Date of Award

Spring 1995

Document Type


Degree Name

Master of Science (MS)


Mathematics and Statistics


Computational and Applied Mathematics

Committee Director

David Glenn Lasseigne

Committee Member

Fang Q. Hu

Committee Member

Thomas L. Jackson

Committee Member

Chester Grosch


Asymptotic analysis in the limit of large activation energy is performed to investigate the ignition of a reactive gas in the laminar boundary layer behind a propagating shock front. The study is based on a one-step, irreversible Arrhenius reaction of a premixed gas; therefore, the ignition phenomenon is thermally induced. The boundary layer consists of a thin, diffusive, reaction region at the point where the temperature is maximum and diffusive-convective non-reacting regions adjacent to the reacting region. Both adiabatic and isothermal boundary conditions are examined. For the adiabatic wall, the reaction zone is near the insulated boundary. The reaction zone is in the interior for the isothermal wall. The effects of various parameters on the non-dimensional ignition distance and the ignition point are investigated. It is found that the ignition distance decreases almost linearly with the Mach number for both the adiabatic and the isothermal wall cases. In the isothermal wall case with fixed Mach number, the non-dimensional ignition point decreases linearly with the surface temperature, and the non-dimensional ignition distance has a minimum as the surface temperature varies.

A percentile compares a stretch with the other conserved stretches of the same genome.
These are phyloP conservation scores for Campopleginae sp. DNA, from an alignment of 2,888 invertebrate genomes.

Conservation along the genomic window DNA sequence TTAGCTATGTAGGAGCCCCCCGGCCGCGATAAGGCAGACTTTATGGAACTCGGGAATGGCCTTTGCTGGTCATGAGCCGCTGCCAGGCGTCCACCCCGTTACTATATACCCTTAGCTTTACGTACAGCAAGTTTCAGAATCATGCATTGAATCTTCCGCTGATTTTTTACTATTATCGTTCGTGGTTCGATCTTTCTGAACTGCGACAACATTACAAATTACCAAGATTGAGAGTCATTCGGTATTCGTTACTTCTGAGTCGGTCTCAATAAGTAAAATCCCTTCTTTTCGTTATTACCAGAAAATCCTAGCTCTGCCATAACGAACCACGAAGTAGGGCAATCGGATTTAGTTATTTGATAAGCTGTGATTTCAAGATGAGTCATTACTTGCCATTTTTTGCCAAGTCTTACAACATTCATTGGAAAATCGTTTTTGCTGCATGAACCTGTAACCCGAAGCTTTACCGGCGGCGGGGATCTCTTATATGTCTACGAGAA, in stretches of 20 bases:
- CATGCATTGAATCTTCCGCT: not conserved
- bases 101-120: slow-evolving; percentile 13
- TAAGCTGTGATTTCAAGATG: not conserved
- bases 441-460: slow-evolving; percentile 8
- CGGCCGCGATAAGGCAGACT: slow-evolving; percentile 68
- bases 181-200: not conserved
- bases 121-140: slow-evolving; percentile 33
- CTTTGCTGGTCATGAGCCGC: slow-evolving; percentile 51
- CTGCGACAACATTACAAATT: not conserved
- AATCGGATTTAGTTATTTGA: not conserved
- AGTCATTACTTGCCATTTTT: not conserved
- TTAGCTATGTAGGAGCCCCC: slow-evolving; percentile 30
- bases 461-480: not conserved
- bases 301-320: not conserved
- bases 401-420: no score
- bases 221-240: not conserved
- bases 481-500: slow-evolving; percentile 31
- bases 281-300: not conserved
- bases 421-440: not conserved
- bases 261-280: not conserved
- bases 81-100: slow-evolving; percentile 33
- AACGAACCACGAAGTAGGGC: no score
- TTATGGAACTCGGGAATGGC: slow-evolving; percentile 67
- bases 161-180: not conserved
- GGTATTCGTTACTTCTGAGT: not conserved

Since the kinetic energy of the supersonic flow is converted into thermal energy through viscous heating in the boundary layer, the dependence of the viscosity on temperature is of particular importance. Sutherland's temperature-viscosity law is used in this research since it is a better approximation and provides a more rapid variation of viscosity with respect to temperature than the linear temperature-viscosity law. Use of the Sutherland's temperature-viscosity law results in coupled momentum and energy equations that are analyzed accordingly. Im, Bechtold and Law (10) did not account for the effects of the shock and used the linear temperature-viscosity law resulting in uncoupled momentum and energy equations. All four cases--Sutherland's law with shock, linear law with shock, Sutherland's law without shock, and linear law without shock--are considered for comparison.



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